and increasing scope without changing its fundamental character.
For some time the relation between English and Normans was that of rulers and ruled. But historical events soon made them one nation. Normandy and Anjou were lost by King John early in the thirteenth century. The Great Charter, which affirmed the rights of the English people and limited the power of the throne in imposing taxes, was wrung from him in 1215. By this, and still more by the Barons' wars, the nobles and the people were brought into sympathy. Gradually the English tongue became the national language. It was used in the grammar schools in the middle of the fourteenth century, and the statute of 1362 ordered English to be used in the courts of law. “ The perfect fusion of conquerors and conquered into an English people was marked by the disuse even among the nobler classes of the French tongue.” It was, however, a new England that arose after the transition. It had taken up a new element. Its culture was wider, its sympathies and power of appreciation were broadened. It found its expression in the verse of Geoffrey Chaucer, the great poet of the next period.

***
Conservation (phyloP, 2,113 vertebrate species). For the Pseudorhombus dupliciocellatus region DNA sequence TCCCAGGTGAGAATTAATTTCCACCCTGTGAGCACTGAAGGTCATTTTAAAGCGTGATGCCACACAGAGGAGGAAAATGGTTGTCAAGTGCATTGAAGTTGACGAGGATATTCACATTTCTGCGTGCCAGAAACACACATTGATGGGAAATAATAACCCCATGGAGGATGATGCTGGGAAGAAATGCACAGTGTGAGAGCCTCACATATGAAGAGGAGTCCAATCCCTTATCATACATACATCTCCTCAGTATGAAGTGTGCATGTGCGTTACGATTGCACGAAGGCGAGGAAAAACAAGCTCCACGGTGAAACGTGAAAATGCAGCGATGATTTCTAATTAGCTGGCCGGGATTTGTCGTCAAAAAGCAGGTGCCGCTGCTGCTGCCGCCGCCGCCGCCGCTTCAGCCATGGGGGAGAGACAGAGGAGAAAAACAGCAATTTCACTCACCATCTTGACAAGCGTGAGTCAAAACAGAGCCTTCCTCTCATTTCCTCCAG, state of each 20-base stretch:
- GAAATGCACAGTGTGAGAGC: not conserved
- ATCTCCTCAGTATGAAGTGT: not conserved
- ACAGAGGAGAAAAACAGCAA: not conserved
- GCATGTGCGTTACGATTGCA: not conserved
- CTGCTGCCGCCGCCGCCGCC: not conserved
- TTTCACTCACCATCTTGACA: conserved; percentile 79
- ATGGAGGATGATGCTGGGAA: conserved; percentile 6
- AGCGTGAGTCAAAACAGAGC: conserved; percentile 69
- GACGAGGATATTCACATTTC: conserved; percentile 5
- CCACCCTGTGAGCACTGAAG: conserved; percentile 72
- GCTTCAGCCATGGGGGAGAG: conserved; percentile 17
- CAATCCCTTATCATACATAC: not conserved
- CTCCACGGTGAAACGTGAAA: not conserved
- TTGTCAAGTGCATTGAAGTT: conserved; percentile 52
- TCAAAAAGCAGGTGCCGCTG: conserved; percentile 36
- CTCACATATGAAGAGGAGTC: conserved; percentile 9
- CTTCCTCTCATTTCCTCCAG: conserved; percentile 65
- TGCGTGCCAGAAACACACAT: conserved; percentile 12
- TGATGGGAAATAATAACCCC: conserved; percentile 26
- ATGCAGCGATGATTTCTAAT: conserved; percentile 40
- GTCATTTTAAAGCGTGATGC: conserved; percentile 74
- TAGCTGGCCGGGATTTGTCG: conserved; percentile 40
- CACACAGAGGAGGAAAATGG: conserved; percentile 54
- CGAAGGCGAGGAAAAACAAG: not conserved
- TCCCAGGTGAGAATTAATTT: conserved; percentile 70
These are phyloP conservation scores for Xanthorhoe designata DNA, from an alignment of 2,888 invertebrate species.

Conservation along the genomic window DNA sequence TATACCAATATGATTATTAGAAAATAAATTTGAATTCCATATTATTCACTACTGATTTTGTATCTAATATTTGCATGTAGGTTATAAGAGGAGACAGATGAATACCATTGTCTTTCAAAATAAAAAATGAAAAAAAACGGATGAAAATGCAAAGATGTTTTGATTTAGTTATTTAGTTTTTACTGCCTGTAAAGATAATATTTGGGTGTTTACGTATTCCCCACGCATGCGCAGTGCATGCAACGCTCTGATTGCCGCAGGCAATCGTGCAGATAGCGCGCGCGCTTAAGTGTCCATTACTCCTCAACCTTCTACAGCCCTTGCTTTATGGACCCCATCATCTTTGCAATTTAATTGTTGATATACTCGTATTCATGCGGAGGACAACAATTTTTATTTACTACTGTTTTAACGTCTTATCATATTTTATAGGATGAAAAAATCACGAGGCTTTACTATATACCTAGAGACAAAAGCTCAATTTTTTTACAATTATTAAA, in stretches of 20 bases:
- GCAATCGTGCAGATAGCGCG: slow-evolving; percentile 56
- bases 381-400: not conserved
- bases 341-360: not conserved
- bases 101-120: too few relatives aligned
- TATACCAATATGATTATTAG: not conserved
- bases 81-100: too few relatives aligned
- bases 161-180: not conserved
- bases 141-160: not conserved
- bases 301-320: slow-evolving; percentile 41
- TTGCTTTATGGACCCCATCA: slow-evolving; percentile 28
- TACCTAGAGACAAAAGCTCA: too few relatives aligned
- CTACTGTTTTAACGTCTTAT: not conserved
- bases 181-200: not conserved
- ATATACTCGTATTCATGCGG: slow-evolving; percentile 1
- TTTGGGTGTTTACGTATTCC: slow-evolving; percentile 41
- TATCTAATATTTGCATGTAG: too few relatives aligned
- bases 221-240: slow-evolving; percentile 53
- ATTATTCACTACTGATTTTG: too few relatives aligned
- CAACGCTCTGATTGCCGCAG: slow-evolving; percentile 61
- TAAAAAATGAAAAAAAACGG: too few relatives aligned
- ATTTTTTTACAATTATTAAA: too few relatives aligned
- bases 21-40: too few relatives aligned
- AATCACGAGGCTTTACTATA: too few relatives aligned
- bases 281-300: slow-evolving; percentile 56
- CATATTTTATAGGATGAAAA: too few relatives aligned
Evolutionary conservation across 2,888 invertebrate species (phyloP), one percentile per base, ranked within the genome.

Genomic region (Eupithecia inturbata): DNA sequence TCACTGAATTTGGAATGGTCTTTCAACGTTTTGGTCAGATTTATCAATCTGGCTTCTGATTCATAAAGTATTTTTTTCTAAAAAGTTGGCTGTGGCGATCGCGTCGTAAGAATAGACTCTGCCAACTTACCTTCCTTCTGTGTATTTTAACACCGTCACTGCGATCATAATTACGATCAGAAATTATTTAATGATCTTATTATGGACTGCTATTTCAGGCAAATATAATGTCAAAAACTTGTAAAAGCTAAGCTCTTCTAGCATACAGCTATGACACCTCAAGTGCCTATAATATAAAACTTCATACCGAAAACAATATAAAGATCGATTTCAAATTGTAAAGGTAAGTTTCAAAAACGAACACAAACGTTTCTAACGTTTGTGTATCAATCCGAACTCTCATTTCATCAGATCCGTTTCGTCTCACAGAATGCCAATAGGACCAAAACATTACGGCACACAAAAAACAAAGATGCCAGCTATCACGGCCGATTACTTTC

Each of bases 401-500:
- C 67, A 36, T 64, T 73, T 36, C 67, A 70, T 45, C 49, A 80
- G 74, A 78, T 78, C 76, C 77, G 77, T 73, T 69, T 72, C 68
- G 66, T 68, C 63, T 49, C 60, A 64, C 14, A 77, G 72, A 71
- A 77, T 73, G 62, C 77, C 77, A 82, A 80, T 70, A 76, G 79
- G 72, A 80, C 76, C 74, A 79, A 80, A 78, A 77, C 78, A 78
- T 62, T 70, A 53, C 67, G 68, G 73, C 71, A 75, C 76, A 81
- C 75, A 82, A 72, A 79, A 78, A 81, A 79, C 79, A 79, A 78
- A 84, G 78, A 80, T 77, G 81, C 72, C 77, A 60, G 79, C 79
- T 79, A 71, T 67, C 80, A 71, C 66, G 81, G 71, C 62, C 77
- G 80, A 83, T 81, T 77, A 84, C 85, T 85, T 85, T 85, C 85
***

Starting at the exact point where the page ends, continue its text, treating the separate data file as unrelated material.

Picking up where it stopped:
Literatura of the
The great intellectual activity of the twelfth and thirteenth centuries is evinced by the volume and variety of
the writings produced. The old Anglo-Saxon
Chronicle was kept up intermittently for some Anglo-Nor time, but history was usually written in Latin man Period.
and in a more connected form. The legend or religious story and the secular short story, usually lively and satirical, contributed to the mass of literary material on which poets have drawn ever since. The rhymed chronicle and the romance in various forms, the allegor